• If you haven't done so already, please add a location to your profile. This helps when people are trying to assist you, suggest resources, etc. Thanks

Starting with a full size model?

Jazzy

Newbie
Joined
Nov 12, 2021
Messages
1
Reaction score
0
Location
Castro Valley, CA, USA
Hi, I’m Jasmine from SF east bay.
I’ve always been interested in learning the accordion due to my German heritage and since I play the piano. I suddenly have the opportunity to buy a full size 19.5” Arpeggio at a really low price ($500) but am worried it will be too hard to learn on such a big instrument. I am not a small lady - 5’9 - but I don’t have a ton of arm strength.
Assuming it turns out to be in good shape, would you recommend against it based on size for a beginner?
 

Attachments

  • 04BDB7A0-0027-4EB1-A7F2-9D3EE8C87545.jpeg
    04BDB7A0-0027-4EB1-A7F2-9D3EE8C87545.jpeg
    41.5 KB · Views: 25

Pipemajor

Well-known member
Joined
Apr 16, 2017
Messages
435
Reaction score
157
Location
London, Limousin, France
Hi Jazzy and welcome:)
If you play sitting down, the weight isn't too important as you rest the accordion on you lap.
I've never found a full size accordion bellows to be harder than a smaller one. In fact I've found them to be easier as you don't have to change direction so often. I'd say also, if it feels comfortable, go for it.
 

debra

Been here for ages!
Technical Adviser
Site Supporter
Joined
Jul 16, 2014
Messages
3,898
Reaction score
757
Location
Eindhoven, the Nnetherlannds
The correct "fit" of an accordion (for your upper body) is very important. For that reason an adult like you is better off starting with a full size accordion than with a smaller one that doesn't fit properly and may cause you to give up because it's just not comfortable.
Go for it! And enjoy!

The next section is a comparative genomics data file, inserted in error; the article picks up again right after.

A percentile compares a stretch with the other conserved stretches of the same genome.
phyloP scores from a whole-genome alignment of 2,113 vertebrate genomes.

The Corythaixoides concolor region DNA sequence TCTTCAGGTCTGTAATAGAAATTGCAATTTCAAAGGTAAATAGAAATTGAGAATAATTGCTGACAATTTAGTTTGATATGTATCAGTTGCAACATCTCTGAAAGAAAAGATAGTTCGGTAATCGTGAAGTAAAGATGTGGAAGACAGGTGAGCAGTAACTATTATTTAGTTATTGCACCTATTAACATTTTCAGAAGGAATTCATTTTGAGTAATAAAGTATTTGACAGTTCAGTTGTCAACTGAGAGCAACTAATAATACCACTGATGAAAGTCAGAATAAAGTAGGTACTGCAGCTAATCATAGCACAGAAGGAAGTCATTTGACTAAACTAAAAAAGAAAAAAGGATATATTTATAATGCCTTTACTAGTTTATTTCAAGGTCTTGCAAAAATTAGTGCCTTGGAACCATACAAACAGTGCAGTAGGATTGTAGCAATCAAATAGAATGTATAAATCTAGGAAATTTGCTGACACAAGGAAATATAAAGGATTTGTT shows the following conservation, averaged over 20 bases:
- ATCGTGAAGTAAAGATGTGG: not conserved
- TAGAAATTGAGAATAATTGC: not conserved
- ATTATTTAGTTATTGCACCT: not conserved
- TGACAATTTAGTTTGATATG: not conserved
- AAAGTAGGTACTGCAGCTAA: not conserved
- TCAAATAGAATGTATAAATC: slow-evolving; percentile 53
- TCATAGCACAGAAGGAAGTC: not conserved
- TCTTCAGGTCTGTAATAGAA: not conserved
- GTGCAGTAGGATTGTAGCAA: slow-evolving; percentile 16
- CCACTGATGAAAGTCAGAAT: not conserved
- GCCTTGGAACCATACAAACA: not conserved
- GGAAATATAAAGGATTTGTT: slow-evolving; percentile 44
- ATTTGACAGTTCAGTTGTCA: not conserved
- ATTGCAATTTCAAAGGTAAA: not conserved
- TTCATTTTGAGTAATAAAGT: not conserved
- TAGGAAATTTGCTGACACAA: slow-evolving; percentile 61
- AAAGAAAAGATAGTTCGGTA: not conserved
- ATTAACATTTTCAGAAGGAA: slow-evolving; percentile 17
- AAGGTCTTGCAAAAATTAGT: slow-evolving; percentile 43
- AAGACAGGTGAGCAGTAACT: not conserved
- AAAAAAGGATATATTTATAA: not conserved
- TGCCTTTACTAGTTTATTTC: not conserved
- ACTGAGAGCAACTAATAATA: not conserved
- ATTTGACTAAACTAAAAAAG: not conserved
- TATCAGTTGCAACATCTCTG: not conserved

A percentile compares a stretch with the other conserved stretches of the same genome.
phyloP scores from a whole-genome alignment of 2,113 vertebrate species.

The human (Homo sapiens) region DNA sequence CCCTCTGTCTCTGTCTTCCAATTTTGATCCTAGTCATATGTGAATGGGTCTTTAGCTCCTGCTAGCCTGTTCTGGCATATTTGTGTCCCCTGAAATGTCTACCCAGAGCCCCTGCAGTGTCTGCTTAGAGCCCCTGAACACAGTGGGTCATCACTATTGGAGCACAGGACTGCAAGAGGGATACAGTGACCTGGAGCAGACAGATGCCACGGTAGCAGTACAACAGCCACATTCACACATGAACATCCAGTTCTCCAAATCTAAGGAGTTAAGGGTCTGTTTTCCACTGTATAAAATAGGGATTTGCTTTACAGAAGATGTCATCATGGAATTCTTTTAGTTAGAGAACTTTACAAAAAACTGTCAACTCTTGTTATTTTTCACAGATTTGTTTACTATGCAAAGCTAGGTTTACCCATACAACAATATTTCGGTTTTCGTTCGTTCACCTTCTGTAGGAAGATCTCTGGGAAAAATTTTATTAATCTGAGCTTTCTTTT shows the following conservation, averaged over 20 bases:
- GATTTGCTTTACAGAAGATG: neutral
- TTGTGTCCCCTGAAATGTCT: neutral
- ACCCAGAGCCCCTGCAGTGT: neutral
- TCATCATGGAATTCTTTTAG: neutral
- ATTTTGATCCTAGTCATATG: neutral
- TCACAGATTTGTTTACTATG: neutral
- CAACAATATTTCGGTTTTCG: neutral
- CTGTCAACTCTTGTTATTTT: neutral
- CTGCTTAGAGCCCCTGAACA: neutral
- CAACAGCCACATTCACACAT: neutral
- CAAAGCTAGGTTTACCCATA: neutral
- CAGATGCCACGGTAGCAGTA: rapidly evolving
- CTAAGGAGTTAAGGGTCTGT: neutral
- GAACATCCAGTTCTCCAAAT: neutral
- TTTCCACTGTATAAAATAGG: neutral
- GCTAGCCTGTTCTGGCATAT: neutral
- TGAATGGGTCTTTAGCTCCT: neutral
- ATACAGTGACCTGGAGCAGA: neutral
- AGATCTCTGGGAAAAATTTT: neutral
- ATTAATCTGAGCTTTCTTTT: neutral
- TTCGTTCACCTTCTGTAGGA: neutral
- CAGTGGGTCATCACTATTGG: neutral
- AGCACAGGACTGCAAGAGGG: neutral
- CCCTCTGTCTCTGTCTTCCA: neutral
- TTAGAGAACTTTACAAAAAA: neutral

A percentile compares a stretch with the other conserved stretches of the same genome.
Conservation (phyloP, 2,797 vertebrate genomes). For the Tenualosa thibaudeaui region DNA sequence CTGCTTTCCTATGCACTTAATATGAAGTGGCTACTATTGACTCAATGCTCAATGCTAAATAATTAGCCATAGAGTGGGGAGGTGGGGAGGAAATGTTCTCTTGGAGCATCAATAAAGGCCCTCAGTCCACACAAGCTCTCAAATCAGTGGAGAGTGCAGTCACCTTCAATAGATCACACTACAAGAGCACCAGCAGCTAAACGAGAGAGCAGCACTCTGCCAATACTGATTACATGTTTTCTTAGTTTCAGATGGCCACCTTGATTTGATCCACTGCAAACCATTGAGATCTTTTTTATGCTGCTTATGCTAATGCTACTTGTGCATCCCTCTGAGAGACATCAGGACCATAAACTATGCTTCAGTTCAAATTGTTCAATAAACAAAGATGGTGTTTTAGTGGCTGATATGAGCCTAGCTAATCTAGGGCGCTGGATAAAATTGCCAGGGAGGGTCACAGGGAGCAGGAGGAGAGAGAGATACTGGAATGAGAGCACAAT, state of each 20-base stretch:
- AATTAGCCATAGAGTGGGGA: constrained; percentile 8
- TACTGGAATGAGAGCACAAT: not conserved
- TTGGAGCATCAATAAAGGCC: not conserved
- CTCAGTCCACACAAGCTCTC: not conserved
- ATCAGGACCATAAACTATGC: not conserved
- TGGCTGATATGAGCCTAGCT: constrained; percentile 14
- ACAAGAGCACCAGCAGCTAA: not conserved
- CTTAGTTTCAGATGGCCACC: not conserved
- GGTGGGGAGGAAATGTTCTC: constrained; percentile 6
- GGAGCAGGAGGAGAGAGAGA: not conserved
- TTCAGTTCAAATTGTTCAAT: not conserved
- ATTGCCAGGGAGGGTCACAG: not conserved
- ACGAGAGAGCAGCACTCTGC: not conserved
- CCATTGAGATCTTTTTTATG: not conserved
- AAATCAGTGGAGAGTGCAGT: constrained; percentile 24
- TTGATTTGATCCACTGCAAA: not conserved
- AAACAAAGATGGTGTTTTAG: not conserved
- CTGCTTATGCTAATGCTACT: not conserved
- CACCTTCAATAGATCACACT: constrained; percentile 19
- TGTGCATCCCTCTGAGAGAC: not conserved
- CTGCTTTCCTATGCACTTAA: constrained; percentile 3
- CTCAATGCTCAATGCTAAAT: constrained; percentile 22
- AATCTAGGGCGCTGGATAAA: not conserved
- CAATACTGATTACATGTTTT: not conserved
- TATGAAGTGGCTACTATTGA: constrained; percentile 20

JerryPH

Been here for ages!
Site Supporter
Joined
Feb 16, 2016
Messages
3,234
Reaction score
272
Location
Montreal, Quebec, Canada
I was just past 13 years old and played in an orchestra of accordionists with a 35 pound beast of a Hohner Morino 185 bass 5/5 accordion. Barring any physical conditions on your end and accordion condition(s), there is no reason you cannot or should not... start with a full sized accordion. As mentioned, there is also very little reason to play standing, so play sitting down, using good posture and all should be good. :)
 

Scuromondo

Active member
Site Supporter
Joined
Aug 16, 2020
Messages
218
Reaction score
109
Location
Washington, DC, USA
Hi, I’m Jasmine from SF east bay.
I’ve always been interested in learning the accordion due to my German heritage and since I play the piano. I suddenly have the opportunity to buy a full size 19.5” Arpeggio at a really low price ($500) but am worried it will be too hard to learn on such a big instrument. I am not a small lady - 5’9 - but I don’t have a ton of arm strength.
Assuming it turns out to be in good shape, would you recommend against it based on size for a beginner?
Do you have contact with anyone who has experience with accordions? It is very important that you adjust all straps correctly for your build, and that you position the weight of the accordion properly on your lap. Also, it would be very good if the accordion has a back strap. You can learn how to this from videos but I think it is much better to interact with someone who can help you. The position of your hand and fingers with respect to the keyboard is also a factor you might want help with; both differ from what you are accustomed to with your piano and will require your attention.

If the accordion is nicely fitted and you understand how to maintain correct posture, a full sized accordion should not be a problem for you
 

JIM D.

Been here for ages!
Technical Adviser
Site Supporter
Joined
Apr 30, 2013
Messages
4,868
Reaction score
391
First of all finding that arpeggio for $500 is a lucky find. It's worth much more. It's fine build will require less effort to
play than a mediocre build model accordion. You should have no problem playing it in a sitting position.
 

Similar threads

Top